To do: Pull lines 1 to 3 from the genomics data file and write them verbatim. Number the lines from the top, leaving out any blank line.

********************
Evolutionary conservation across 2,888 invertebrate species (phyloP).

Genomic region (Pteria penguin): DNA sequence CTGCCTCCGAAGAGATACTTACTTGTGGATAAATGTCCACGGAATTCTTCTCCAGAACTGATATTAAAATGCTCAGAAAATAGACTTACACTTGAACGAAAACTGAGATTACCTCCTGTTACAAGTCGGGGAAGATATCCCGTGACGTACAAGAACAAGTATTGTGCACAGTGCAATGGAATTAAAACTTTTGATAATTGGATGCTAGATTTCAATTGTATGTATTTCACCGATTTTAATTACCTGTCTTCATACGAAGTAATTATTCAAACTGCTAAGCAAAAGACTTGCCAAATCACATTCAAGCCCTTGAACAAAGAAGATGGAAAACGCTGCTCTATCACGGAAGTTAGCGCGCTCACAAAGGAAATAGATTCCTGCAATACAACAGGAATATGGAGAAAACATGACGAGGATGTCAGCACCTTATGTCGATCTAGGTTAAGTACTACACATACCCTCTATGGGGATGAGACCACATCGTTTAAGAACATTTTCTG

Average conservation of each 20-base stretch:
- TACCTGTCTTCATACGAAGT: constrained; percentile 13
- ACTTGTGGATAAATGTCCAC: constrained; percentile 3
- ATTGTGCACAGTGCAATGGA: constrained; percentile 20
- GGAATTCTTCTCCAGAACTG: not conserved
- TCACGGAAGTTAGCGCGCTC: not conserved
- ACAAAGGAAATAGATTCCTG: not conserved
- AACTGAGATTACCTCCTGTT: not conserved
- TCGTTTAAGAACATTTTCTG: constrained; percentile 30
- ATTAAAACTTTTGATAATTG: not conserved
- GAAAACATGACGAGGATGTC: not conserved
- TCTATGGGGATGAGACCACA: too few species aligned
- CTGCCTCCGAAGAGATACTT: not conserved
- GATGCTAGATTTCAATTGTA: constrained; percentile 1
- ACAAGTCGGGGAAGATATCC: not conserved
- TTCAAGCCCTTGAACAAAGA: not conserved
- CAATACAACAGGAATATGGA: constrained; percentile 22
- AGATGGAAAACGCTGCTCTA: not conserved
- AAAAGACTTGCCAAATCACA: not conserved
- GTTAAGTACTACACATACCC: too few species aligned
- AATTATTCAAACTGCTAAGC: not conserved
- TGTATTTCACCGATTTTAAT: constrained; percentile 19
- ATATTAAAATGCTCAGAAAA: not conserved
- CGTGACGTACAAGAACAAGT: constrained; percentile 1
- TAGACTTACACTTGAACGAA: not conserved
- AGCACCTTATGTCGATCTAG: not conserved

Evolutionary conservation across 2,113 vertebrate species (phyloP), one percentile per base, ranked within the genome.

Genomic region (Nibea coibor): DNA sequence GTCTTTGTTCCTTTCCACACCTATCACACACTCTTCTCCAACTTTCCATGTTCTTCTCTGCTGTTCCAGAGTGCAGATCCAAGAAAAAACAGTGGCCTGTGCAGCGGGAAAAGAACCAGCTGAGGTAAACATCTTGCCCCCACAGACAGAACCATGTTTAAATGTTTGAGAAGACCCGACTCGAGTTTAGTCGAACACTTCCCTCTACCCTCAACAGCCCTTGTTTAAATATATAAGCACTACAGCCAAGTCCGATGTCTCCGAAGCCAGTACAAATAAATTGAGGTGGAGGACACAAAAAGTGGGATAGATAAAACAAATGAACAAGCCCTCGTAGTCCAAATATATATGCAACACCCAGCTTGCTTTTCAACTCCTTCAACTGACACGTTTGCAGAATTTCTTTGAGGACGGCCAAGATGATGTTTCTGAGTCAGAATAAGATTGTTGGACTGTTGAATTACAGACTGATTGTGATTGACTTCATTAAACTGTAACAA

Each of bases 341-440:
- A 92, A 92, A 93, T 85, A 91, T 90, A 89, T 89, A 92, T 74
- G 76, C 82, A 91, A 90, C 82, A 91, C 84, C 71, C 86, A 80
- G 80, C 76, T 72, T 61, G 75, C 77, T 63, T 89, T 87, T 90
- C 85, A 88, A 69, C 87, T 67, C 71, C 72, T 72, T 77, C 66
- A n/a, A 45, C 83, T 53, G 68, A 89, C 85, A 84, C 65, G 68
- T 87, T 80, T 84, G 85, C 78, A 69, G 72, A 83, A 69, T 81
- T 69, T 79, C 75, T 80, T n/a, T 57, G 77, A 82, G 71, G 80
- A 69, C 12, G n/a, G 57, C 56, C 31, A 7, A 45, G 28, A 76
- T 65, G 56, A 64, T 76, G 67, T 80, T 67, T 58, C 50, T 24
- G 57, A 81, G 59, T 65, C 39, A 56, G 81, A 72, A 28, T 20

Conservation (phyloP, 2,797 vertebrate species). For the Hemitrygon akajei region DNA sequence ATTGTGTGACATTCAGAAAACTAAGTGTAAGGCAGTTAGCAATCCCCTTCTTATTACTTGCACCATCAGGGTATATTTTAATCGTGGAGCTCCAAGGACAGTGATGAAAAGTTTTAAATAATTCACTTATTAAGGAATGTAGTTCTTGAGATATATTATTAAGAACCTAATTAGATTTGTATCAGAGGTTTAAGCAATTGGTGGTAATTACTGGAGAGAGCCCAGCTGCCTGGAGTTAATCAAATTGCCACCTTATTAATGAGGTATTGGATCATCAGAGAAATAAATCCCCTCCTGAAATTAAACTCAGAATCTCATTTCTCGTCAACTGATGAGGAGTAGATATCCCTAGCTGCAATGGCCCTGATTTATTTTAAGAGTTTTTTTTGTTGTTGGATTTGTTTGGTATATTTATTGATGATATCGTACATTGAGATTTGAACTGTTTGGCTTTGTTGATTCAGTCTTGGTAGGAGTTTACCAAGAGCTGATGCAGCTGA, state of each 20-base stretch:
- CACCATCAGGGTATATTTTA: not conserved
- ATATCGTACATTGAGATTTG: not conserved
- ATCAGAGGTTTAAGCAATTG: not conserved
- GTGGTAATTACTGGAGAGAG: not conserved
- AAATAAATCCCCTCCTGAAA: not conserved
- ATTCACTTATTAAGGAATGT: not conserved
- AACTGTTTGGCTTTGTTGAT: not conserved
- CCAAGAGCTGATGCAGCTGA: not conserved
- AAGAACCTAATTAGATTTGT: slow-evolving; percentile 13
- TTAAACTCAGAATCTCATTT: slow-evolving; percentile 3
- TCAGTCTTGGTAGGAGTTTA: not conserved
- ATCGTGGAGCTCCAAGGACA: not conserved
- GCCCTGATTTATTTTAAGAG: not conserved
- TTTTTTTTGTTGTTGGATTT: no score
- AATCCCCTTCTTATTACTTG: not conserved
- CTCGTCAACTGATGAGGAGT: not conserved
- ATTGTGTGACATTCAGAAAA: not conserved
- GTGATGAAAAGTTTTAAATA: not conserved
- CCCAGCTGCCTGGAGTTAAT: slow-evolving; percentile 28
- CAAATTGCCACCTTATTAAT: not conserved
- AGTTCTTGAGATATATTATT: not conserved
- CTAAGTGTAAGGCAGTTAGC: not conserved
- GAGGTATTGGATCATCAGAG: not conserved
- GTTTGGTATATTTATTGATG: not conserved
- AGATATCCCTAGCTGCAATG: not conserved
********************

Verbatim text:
Evolutionary conservation across 2,888 invertebrate species (phyloP).

Genomic region (Pteria penguin): DNA sequence CTGCCTCCGAAGAGATACTTACTTGTGGATAAATGTCCACGGAATTCTTCTCCAGAACTGATATTAAAATGCTCAGAAAATAGACTTACACTTGAACGAAAACTGAGATTACCTCCTGTTACAAGTCGGGGAAGATATCCCGTGACGTACAAGAACAAGTATTGTGCACAGTGCAATGGAATTAAAACTTTTGATAATTGGATGCTAGATTTCAATTGTATGTATTTCACCGATTTTAATTACCTGTCTTCATACGAAGTAATTATTCAAACTGCTAAGCAAAAGACTTGCCAAATCACATTCAAGCCCTTGAACAAAGAAGATGGAAAACGCTGCTCTATCACGGAAGTTAGCGCGCTCACAAAGGAAATAGATTCCTGCAATACAACAGGAATATGGAGAAAACATGACGAGGATGTCAGCACCTTATGTCGATCTAGGTTAAGTACTACACATACCCTCTATGGGGATGAGACCACATCGTTTAAGAACATTTTCTG

Average conservation of each 20-base stretch: